The two networks and the sensors that feed them must meet very different technical demands, since shooting down a missile requires split-second precision that bombarding a tank battalion does not. But there's also great potential for the two to share data and work together. For example, the defensive side can figure out where enemy missiles are launching from, then tell the offensive side so it can blow up the enemy launchers before they fire again.

“If I can bring the two of them together,” Jette said, you can use a sensor the Army already developed, bought and fielded to spot targets for one weapon – say, the Q-53 artillery radar – to feed targeting data into a totally different type of weapon – say, a Patriot battery. Artificial intelligence could pull together data from multiple sensors, each seeing the same target in different wavelengths or from a different angle, to build a composite picture more precise than its parts.

“We're moving past just simple concepts of sensors and shooters,” Jette said. “How do we get multiple sensors and shooters [integrated] such that we get more out of them than an individual item could provide?”

Looking across the Army's 34 top modernization programs, Murray said, “an individual capability is interesting, but the effect is greater than the sum of the parts. There have to be connections between these [programs]. And that's really the secret sauce I'm not going to explain in detail, ever.”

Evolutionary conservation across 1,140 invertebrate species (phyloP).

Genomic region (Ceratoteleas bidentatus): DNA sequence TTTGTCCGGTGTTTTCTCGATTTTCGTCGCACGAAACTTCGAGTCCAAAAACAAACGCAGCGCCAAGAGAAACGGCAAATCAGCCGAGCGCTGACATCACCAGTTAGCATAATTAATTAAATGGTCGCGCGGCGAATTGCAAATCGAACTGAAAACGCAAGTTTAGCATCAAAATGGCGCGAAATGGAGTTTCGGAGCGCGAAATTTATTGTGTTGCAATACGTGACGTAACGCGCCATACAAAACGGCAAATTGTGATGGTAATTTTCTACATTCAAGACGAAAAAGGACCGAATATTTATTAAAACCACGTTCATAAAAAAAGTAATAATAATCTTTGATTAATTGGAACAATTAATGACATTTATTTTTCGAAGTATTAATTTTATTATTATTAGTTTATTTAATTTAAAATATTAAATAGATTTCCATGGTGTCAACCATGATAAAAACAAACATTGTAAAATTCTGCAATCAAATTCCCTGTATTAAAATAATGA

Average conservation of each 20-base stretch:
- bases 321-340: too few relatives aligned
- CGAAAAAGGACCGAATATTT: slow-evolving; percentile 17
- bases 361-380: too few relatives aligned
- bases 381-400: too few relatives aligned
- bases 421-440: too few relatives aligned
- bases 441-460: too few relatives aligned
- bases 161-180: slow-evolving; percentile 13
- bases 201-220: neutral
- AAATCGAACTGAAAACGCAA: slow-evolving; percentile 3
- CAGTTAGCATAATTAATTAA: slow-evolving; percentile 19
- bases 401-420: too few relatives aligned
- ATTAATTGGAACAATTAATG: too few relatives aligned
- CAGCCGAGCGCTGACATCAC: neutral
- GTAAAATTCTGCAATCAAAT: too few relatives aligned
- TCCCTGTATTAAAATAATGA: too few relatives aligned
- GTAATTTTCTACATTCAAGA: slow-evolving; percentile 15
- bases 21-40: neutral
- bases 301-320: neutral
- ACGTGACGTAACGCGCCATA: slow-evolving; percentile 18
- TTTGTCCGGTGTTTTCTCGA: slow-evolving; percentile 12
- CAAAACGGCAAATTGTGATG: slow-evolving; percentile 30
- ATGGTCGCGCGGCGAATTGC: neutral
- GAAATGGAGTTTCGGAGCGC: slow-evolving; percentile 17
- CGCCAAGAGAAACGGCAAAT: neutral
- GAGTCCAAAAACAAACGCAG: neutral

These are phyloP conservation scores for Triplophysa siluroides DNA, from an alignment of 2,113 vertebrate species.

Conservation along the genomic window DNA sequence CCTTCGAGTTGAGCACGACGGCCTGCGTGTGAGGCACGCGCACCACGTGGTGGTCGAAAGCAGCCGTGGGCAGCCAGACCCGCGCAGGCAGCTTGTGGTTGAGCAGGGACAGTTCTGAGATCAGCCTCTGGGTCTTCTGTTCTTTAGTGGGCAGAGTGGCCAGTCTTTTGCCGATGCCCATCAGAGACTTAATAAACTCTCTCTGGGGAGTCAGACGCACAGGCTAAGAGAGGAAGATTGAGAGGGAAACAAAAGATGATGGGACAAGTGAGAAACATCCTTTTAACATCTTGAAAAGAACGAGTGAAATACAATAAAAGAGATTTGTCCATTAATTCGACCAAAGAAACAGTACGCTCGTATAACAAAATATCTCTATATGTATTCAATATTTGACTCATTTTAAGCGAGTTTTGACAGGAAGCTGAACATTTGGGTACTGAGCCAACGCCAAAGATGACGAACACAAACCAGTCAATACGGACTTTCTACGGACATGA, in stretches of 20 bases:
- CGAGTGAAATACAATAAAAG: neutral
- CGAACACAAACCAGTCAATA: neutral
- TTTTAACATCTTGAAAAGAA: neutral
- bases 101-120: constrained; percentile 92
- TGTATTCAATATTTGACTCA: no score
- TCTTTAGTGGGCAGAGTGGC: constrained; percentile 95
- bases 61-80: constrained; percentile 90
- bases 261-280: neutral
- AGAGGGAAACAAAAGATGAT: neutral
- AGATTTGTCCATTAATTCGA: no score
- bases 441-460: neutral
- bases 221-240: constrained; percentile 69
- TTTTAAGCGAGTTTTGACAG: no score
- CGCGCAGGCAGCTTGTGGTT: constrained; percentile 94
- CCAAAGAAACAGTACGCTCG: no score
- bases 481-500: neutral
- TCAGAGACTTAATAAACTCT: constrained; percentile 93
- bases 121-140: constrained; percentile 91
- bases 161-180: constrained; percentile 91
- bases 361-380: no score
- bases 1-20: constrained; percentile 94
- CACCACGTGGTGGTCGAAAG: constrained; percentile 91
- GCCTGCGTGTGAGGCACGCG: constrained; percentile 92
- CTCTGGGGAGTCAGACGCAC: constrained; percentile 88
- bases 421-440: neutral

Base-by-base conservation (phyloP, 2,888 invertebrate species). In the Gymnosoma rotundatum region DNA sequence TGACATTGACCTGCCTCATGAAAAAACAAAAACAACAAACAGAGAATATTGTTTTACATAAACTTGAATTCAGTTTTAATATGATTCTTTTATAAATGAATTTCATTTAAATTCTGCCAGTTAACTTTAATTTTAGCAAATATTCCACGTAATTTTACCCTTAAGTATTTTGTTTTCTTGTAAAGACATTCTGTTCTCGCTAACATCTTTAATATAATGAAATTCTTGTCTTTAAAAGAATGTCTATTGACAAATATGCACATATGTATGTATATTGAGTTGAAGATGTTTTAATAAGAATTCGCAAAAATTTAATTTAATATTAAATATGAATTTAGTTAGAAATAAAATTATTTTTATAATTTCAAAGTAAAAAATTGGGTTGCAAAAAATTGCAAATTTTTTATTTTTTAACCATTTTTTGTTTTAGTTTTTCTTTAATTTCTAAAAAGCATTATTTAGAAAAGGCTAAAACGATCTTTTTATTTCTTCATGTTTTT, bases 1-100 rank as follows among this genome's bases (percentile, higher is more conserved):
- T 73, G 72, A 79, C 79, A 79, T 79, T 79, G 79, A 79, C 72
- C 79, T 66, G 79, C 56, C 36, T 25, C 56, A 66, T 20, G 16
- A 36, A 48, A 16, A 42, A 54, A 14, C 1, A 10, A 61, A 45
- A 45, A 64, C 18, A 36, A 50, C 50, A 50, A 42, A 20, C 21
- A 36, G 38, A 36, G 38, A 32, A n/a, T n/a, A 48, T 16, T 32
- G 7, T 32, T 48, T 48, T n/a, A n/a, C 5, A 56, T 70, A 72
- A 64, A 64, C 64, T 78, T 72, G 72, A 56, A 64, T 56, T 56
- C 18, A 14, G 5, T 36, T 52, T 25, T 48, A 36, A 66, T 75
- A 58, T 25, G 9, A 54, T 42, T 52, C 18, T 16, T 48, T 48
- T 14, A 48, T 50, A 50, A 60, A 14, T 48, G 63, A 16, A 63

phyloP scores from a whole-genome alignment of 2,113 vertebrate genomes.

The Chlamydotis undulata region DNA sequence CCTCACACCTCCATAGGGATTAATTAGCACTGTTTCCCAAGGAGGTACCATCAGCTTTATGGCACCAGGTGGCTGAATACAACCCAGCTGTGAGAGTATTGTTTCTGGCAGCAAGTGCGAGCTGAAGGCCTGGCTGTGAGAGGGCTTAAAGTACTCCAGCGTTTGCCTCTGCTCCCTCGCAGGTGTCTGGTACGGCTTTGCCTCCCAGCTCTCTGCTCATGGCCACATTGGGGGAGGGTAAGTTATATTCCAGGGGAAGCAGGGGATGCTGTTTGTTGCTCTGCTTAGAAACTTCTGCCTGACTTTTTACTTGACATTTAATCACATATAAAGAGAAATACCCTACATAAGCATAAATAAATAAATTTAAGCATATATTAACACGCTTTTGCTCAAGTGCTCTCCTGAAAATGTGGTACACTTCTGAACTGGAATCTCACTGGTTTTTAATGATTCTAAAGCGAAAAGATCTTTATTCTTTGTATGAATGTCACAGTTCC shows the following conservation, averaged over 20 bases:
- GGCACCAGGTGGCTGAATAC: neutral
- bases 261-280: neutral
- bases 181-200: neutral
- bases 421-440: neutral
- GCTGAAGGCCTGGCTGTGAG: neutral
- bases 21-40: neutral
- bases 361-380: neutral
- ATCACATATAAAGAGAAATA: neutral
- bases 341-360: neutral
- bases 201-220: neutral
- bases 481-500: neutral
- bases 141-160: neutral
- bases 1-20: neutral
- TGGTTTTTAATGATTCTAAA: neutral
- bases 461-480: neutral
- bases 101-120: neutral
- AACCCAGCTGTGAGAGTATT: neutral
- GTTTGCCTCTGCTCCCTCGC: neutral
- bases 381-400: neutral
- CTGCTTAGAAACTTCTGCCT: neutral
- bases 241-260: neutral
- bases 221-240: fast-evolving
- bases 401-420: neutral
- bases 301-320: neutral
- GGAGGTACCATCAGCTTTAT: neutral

Testing, Testing

What Murray would share, however, was that the Army got to test a slightly less ambitious sensor-to-shooter link in Europe earlier this year, as part of NATO's Defender 2020 wargames. The field experiment fed data from a wide range of sources – in space, in the air, and on the ground – to an Army howitzer unit, he said.

However, the Army had also wanted to experiment with new headquarters and organizations to command and control ultra-long-range artillery, Murray said, and those aspects of the massive exercise had to be cancelled due to COVID. The service is looking at alternative venues, such as its Combat Training Centers, but “it's just hard to replicate what Defender 2020 offered us,” he said. “What we lost was the largest exercise we've done and the largest deployment of forces in a very, very long time.”

That makes the stakes even higher for Project Convergence. “You can call it an experiment, you can call it a demonstration,” Murray said. “Right now, the plan is we're going to do this every year... every fall as we continue to mature... this architecture that brings the sensors to the right shooter and through the right headquarters.”

While this year's Convergence exercise will focus on the Army, Murray is already working with the Air Force to meld the two next year. “We have been in discussion with the Air Force for the better part of the year on how we integrate with the effort they have going on,” he said. “I was actually out at Nellis the last time they had a live meeting on JADC2 [Joint All-Domain Command & Control] with all of the architects of ABMS.”

Those discussions made very clear to both the Army and the Air Force participants that “it all comes down to data and it all comes down to the architectures you build,” Murray said.

“As Bruce [Jette] talked about, it's not a specific sensor to a specific shooter,” he said. “On a future battlefield... just about everything is going to be a sensor. So how you do you store that data and how do you enable a smart distribution of data to the right shooter? Because we can't build architectures that are relying upon huge pipes and just massive bandwidth to make it work.”

https://breakingdefense.com/2020/05/army-invites-air-force-abms-to-big-network-test-project-convergence